White gold contains manganese, nickel, palladium, or zinc, and it's often coated with rhodium to prevent scratches and give it an especially shiny look. Blue or purple gold has aluminum, gallium, indium, or a combination of all three. These colors are more brittle than other gold alloys, and they could shatter or break if you drop them on a hard floor. Black gold made with chromium or cobalt is available as well. Jewelry makers can create the same color with very high temperatures, chemical treatments, or lasers than change the structure of the metal's surface on a microscopic level.

Keeping Track of Gold Prices

Gold is always valuable, but the price of this commodity fluctuates. Since gold is more reliable in a crisis than paper money that could lose its value, the price of gold usually goes up when the economy is slow. By selling your gold jewelry when other people are buying gold, you can make a healthy profit. You can then use that money to make sure that you and your family members stay comfortable until the economy recovers. If you're thinking of selling your gold jewelry, you should keep track of the price of gold.

Getting an Appraisal

The Gemological Institute of America is a nonprofit organization that gives information about the quality and authenticity of gems to customers and merchants. A diamond with a certificate from the GIA or a certified appraiser will be worth more than a similar stone with no paperwork.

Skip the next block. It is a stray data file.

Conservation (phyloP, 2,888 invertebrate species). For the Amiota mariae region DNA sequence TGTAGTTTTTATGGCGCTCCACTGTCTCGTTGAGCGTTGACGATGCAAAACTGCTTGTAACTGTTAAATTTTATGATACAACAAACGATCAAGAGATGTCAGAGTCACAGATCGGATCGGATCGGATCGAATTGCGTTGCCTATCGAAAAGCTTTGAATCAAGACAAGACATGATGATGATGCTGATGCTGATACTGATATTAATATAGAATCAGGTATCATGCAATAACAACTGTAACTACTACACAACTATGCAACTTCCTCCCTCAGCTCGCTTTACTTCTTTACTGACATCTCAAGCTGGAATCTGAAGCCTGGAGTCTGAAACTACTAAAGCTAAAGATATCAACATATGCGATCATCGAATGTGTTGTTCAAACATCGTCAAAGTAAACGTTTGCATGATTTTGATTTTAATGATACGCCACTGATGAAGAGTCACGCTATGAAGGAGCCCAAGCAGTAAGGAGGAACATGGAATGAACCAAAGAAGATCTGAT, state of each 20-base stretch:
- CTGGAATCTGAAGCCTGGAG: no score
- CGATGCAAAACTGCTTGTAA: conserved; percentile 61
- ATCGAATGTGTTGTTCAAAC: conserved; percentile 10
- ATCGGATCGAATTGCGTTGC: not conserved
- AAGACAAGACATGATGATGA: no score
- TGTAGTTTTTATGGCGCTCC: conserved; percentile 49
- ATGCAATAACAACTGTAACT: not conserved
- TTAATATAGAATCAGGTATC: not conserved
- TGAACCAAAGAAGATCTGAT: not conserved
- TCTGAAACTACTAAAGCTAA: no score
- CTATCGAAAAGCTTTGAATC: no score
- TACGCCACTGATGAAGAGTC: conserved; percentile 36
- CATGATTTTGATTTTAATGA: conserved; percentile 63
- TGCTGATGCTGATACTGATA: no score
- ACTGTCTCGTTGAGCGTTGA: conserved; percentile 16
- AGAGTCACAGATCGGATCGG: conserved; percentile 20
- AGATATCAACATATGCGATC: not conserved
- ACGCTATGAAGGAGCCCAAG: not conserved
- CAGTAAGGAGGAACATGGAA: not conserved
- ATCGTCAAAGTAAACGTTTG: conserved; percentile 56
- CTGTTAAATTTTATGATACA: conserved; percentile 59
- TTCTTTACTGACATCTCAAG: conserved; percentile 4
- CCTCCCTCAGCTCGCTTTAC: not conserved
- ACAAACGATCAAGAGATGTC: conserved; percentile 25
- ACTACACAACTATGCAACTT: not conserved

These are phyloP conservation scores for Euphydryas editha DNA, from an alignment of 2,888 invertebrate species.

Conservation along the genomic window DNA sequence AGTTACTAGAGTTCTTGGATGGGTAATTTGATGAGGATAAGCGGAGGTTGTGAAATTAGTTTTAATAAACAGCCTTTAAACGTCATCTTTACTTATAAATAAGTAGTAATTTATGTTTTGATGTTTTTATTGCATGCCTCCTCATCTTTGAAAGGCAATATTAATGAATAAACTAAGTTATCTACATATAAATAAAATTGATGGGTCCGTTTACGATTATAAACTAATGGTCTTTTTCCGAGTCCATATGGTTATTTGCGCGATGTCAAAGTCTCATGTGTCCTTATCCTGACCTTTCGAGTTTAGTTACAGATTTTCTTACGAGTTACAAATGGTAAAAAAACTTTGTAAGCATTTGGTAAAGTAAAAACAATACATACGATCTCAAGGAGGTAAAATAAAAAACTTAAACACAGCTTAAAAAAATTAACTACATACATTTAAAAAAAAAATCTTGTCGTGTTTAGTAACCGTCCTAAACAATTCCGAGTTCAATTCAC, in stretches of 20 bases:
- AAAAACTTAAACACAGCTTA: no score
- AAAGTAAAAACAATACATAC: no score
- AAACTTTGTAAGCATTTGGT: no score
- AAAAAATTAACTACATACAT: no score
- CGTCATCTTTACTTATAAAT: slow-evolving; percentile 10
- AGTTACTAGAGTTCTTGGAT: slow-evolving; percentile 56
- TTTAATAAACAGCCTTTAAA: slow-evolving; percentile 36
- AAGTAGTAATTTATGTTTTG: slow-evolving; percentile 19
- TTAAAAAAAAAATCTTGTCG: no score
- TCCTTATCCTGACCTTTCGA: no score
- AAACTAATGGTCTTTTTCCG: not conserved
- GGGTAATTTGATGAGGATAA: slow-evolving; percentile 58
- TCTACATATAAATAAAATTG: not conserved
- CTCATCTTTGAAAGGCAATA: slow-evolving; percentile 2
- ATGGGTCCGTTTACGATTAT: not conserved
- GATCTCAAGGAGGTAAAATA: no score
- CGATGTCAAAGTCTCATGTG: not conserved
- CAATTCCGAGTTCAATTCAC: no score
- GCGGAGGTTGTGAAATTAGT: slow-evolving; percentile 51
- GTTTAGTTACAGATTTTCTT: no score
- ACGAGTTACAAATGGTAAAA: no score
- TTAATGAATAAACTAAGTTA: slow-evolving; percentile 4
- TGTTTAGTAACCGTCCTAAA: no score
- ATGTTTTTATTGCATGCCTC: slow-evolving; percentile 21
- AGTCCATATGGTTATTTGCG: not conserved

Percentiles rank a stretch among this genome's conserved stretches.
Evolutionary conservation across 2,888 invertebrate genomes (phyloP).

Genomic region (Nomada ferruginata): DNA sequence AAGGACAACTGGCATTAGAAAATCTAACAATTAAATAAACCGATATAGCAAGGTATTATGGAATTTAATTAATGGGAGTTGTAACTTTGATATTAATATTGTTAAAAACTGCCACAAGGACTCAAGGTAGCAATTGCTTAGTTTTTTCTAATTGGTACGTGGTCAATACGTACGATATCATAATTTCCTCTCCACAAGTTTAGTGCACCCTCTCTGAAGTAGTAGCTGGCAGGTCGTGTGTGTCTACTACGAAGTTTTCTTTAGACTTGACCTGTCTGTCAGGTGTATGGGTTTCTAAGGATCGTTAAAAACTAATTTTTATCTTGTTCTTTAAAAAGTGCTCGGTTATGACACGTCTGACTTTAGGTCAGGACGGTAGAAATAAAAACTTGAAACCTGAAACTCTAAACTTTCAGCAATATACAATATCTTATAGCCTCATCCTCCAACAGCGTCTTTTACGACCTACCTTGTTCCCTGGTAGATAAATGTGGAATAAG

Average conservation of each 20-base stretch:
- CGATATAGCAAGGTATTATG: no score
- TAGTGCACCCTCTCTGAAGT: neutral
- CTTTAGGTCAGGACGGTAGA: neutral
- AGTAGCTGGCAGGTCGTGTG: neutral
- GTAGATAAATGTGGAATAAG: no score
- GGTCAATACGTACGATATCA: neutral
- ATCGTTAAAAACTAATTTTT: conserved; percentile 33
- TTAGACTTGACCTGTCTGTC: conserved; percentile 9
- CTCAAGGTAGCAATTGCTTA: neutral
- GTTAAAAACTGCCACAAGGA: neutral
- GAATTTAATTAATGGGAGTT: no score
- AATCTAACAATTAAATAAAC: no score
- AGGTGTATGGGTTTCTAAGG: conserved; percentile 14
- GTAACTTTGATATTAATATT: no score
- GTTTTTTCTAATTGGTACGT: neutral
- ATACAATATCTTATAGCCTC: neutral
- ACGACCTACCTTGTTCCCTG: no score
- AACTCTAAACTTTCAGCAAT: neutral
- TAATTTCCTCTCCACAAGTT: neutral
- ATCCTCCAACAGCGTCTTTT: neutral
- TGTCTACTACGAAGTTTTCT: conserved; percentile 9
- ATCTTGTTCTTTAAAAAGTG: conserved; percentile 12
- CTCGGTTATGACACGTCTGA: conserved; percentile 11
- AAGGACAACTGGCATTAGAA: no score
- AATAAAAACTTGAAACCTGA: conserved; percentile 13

Contact Martin Busch Jewelers to determine how much your jewelry is worth. We're the oldest continuously open jewelry store in the area, and we've had relationships with many of our customers for decades. We use sophisticated tests such as electronic testers, acid tests, or scratch tests. We also consider the craftsmanship of your jewelry and whether or not it's an antique, as well as the composition of the metal and the stone. Even if you don't plan to sell them right away, knowing the values of your diamonds and your gold jewelry is important for insurance purposes.

Every minute, the price of gold changes, and within the last few years, the price of gold risen astronomically compared to historical data. For years, gold held a steady price per ounce around $400, but today, it's well over $1,000 per ounce!

The chart below reflects the live price of gold at this very minute.